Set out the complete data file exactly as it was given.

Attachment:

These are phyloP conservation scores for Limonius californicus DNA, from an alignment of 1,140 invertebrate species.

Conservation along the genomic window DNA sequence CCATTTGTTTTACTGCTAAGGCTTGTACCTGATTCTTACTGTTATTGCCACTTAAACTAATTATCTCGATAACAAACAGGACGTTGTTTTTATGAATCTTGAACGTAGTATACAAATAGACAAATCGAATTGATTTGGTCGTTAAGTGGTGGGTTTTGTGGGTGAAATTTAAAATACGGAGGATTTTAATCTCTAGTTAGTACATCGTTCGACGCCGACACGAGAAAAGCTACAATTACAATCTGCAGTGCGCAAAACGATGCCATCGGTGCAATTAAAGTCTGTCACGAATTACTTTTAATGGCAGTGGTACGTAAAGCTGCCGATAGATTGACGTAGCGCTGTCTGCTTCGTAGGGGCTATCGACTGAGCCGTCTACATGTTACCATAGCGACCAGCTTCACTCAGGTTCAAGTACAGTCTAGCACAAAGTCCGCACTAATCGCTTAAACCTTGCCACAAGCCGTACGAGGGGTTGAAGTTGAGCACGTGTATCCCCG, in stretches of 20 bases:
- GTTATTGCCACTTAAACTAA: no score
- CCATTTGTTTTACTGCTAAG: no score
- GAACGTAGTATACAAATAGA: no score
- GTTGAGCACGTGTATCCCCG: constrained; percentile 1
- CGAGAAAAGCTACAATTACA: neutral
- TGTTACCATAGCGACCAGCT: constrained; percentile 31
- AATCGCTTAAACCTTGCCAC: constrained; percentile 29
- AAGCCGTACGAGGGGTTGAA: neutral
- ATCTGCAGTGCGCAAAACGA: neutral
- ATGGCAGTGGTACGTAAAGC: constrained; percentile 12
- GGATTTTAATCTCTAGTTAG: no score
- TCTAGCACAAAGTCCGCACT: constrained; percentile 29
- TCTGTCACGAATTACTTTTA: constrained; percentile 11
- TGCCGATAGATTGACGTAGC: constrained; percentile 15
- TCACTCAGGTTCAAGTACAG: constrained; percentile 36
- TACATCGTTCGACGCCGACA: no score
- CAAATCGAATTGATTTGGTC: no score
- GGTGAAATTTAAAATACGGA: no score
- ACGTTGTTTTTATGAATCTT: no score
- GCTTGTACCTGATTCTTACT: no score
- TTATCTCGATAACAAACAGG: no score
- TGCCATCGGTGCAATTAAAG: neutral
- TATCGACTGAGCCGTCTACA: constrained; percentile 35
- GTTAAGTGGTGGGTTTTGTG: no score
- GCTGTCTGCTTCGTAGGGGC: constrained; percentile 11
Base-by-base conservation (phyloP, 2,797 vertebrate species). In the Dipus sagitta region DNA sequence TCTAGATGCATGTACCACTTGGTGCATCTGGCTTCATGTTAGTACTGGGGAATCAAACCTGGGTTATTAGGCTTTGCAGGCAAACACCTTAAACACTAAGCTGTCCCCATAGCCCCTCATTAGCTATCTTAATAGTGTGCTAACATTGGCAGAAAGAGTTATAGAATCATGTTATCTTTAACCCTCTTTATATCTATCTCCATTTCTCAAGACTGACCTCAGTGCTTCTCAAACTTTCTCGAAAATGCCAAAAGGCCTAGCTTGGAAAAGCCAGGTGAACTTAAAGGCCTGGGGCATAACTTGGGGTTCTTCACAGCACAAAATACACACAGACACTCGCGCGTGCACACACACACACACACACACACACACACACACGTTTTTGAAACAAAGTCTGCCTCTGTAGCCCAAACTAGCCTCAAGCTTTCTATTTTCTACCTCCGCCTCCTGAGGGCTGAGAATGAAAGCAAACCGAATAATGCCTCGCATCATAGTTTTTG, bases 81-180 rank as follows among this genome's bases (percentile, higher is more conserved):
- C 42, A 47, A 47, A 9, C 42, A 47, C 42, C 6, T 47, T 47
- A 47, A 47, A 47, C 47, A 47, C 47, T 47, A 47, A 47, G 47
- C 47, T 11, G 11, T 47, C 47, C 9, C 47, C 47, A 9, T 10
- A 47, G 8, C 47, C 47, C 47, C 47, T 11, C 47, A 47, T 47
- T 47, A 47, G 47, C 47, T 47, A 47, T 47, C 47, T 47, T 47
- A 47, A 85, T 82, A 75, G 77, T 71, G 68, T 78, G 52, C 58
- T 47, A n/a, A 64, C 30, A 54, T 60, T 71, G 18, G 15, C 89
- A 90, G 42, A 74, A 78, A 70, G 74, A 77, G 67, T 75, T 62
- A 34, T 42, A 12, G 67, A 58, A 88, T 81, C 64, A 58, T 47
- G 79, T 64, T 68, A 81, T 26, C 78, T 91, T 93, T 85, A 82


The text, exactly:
These are phyloP conservation scores for Limonius californicus DNA, from an alignment of 1,140 invertebrate species.

Conservation along the genomic window DNA sequence CCATTTGTTTTACTGCTAAGGCTTGTACCTGATTCTTACTGTTATTGCCACTTAAACTAATTATCTCGATAACAAACAGGACGTTGTTTTTATGAATCTTGAACGTAGTATACAAATAGACAAATCGAATTGATTTGGTCGTTAAGTGGTGGGTTTTGTGGGTGAAATTTAAAATACGGAGGATTTTAATCTCTAGTTAGTACATCGTTCGACGCCGACACGAGAAAAGCTACAATTACAATCTGCAGTGCGCAAAACGATGCCATCGGTGCAATTAAAGTCTGTCACGAATTACTTTTAATGGCAGTGGTACGTAAAGCTGCCGATAGATTGACGTAGCGCTGTCTGCTTCGTAGGGGCTATCGACTGAGCCGTCTACATGTTACCATAGCGACCAGCTTCACTCAGGTTCAAGTACAGTCTAGCACAAAGTCCGCACTAATCGCTTAAACCTTGCCACAAGCCGTACGAGGGGTTGAAGTTGAGCACGTGTATCCCCG, in stretches of 20 bases:
- GTTATTGCCACTTAAACTAA: no score
- CCATTTGTTTTACTGCTAAG: no score
- GAACGTAGTATACAAATAGA: no score
- GTTGAGCACGTGTATCCCCG: constrained; percentile 1
- CGAGAAAAGCTACAATTACA: neutral
- TGTTACCATAGCGACCAGCT: constrained; percentile 31
- AATCGCTTAAACCTTGCCAC: constrained; percentile 29
- AAGCCGTACGAGGGGTTGAA: neutral
- ATCTGCAGTGCGCAAAACGA: neutral
- ATGGCAGTGGTACGTAAAGC: constrained; percentile 12
- GGATTTTAATCTCTAGTTAG: no score
- TCTAGCACAAAGTCCGCACT: constrained; percentile 29
- TCTGTCACGAATTACTTTTA: constrained; percentile 11
- TGCCGATAGATTGACGTAGC: constrained; percentile 15
- TCACTCAGGTTCAAGTACAG: constrained; percentile 36
- TACATCGTTCGACGCCGACA: no score
- CAAATCGAATTGATTTGGTC: no score
- GGTGAAATTTAAAATACGGA: no score
- ACGTTGTTTTTATGAATCTT: no score
- GCTTGTACCTGATTCTTACT: no score
- TTATCTCGATAACAAACAGG: no score
- TGCCATCGGTGCAATTAAAG: neutral
- TATCGACTGAGCCGTCTACA: constrained; percentile 35
- GTTAAGTGGTGGGTTTTGTG: no score
- GCTGTCTGCTTCGTAGGGGC: constrained; percentile 11
Base-by-base conservation (phyloP, 2,797 vertebrate species). In the Dipus sagitta region DNA sequence TCTAGATGCATGTACCACTTGGTGCATCTGGCTTCATGTTAGTACTGGGGAATCAAACCTGGGTTATTAGGCTTTGCAGGCAAACACCTTAAACACTAAGCTGTCCCCATAGCCCCTCATTAGCTATCTTAATAGTGTGCTAACATTGGCAGAAAGAGTTATAGAATCATGTTATCTTTAACCCTCTTTATATCTATCTCCATTTCTCAAGACTGACCTCAGTGCTTCTCAAACTTTCTCGAAAATGCCAAAAGGCCTAGCTTGGAAAAGCCAGGTGAACTTAAAGGCCTGGGGCATAACTTGGGGTTCTTCACAGCACAAAATACACACAGACACTCGCGCGTGCACACACACACACACACACACACACACACACACGTTTTTGAAACAAAGTCTGCCTCTGTAGCCCAAACTAGCCTCAAGCTTTCTATTTTCTACCTCCGCCTCCTGAGGGCTGAGAATGAAAGCAAACCGAATAATGCCTCGCATCATAGTTTTTG, bases 81-180 rank as follows among this genome's bases (percentile, higher is more conserved):
- C 42, A 47, A 47, A 9, C 42, A 47, C 42, C 6, T 47, T 47
- A 47, A 47, A 47, C 47, A 47, C 47, T 47, A 47, A 47, G 47
- C 47, T 11, G 11, T 47, C 47, C 9, C 47, C 47, A 9, T 10
- A 47, G 8, C 47, C 47, C 47, C 47, T 11, C 47, A 47, T 47
- T 47, A 47, G 47, C 47, T 47, A 47, T 47, C 47, T 47, T 47
- A 47, A 85, T 82, A 75, G 77, T 71, G 68, T 78, G 52, C 58
- T 47, A n/a, A 64, C 30, A 54, T 60, T 71, G 18, G 15, C 89
- A 90, G 42, A 74, A 78, A 70, G 74, A 77, G 67, T 75, T 62
- A 34, T 42, A 12, G 67, A 58, A 88, T 81, C 64, A 58, T 47
- G 79, T 64, T 68, A 81, T 26, C 78, T 91, T 93, T 85, A 82